Wangi RSL adopts "locals only" approach as part of its fight against COVID-19

Wayne Izzard, secretary manager of Wangi RSL Club, in the main bar area.
Wayne Izzard, secretary manager of Wangi RSL Club, in the main bar area.

A Lake Macquarie club has further raised its COVID-19 barriers, permitting entry to only local residents.

Wangi RSL Club implemented on Thursday a "Lake Macquarie residents only" trial in an effort to keep at bay the impact of coronavirus.

"We're sticking to our local postcodes, basically all the '22s', which is pretty well all Lake Macquarie," explained the club's secretary manager Wayne Izzard.

"It's all about staff and customers being kept safe. And it's about keeping the locals coming in."

Club patron Mick Burt, from Arcadia Vale, praised the "Lake Macquarie residents only" approach, saying it brought greater certainty.

"A lot of people here are elderly," Mr Burt said. "And we want to keep this place going."

Wayne Izzard said that so far, "we've had only positive responses, no negatives" to the trial, which was being held for 14 days.

On Monday, the club turned away two people from the Coalfields. On Saturday night, about half a dozen people who had come from Sydney were refused entry.

"They actually understood, they just left," Mr Izzard said, adding the Sydney group had apparently been declined entry to another local club.

The sign at the door of Wangi RSL Club, with Lake Macquarie in the background.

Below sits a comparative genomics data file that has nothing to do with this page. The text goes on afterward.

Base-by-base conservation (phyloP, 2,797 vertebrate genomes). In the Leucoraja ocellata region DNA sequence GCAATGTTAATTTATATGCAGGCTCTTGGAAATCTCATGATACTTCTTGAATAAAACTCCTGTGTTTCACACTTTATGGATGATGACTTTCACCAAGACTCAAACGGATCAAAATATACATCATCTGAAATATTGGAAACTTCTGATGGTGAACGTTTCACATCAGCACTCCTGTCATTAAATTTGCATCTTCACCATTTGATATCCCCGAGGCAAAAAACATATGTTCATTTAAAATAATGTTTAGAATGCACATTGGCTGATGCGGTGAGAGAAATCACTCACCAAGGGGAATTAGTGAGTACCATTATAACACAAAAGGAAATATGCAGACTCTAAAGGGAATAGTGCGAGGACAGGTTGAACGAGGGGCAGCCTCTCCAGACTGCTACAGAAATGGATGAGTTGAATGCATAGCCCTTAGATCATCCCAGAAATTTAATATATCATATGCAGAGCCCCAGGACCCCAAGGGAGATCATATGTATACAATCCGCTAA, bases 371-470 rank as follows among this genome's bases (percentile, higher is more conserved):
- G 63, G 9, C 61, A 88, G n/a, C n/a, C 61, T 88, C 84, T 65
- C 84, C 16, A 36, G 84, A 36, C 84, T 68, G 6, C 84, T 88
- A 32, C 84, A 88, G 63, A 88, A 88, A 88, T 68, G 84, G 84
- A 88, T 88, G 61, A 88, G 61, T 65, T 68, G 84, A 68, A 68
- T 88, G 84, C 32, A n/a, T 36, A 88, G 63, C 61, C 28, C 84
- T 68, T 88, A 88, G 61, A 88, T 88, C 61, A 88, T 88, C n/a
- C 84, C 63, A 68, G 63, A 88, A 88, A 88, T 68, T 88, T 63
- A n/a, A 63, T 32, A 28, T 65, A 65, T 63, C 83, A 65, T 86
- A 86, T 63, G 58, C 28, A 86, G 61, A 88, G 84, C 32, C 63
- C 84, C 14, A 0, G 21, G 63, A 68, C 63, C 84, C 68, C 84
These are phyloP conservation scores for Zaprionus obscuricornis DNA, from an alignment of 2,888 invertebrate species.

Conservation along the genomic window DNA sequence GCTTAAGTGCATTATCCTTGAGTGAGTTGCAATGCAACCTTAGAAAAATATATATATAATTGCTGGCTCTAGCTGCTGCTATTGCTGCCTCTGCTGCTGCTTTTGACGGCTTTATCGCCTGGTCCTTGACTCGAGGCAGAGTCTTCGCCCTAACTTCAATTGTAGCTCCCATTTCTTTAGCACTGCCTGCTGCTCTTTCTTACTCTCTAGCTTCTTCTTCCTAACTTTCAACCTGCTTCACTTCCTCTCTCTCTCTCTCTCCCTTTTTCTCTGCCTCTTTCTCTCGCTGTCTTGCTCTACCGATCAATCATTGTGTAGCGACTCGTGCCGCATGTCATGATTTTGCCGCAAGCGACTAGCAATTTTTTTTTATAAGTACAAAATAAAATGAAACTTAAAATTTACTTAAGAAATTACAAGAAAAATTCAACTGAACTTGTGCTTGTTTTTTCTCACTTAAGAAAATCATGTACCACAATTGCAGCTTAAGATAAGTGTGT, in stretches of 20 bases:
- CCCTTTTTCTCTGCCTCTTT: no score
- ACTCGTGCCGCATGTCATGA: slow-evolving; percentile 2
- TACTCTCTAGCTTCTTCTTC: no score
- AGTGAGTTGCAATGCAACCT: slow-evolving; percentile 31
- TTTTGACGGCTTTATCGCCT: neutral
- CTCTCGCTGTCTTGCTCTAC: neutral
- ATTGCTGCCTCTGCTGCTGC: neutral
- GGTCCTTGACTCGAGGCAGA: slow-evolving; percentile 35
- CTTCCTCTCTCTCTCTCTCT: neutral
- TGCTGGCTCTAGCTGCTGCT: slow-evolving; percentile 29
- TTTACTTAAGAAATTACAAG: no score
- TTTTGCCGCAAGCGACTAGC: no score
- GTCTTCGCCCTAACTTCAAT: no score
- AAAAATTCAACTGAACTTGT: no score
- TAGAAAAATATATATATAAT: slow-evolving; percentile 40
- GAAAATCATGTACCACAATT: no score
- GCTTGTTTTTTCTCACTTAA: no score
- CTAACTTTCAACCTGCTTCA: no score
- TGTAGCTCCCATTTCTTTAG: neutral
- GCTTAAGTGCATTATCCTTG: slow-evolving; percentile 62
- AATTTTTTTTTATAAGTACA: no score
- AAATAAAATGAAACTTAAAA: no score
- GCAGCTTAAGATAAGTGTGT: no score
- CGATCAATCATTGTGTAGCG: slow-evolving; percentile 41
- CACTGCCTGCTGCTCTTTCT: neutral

The sign at the door of Wangi RSL Club, with Lake Macquarie in the background.

The CEO of the nearby Wangi District Workers' Club, Juston Baillie, said a group from the Campbelltown area, which was one of the Sydney "hotspots" for COVID-19, had been turned away.

But he said the Wangi Workers had not adopted a "locals only" approach.

"We review daily," Mr Baillie said of the club's screening policies. "And we take advice from the relevant authorities and ClubsNSW."

ClubsNSW has about 1100 member clubs. A spokesperson for the organisation said it had been regularly engaging with its member clubs to ensure the industry was operating under "the most robust" COVIDSafe plan. Some clubs had gone further "by restricting entry to members and excluding anyone from certain postcodes deemed to be a 'hotspot' area".

"Ultimately, it's up to individual clubs to determine what additional measures are in the best interest of their members, staff and local community," the spokesperson said.

Australian Hotels Association's Newcastle-Hunter president Rolly de With said he was not aware of any of the region's 160 members applying locals-only restrictions.

"At this stage, we'll look at what happens elsewhere and follow the guidelines of NSW Health and the state government," Mr de With said.

Wayne Izzard said the RSL club's more stringent screening could affect trade, "but it's all about keeping the business open".

The community club, which employs 12 staff, was shut for about nine weeks from late March, as the coronavirus-related restrictions were tightened.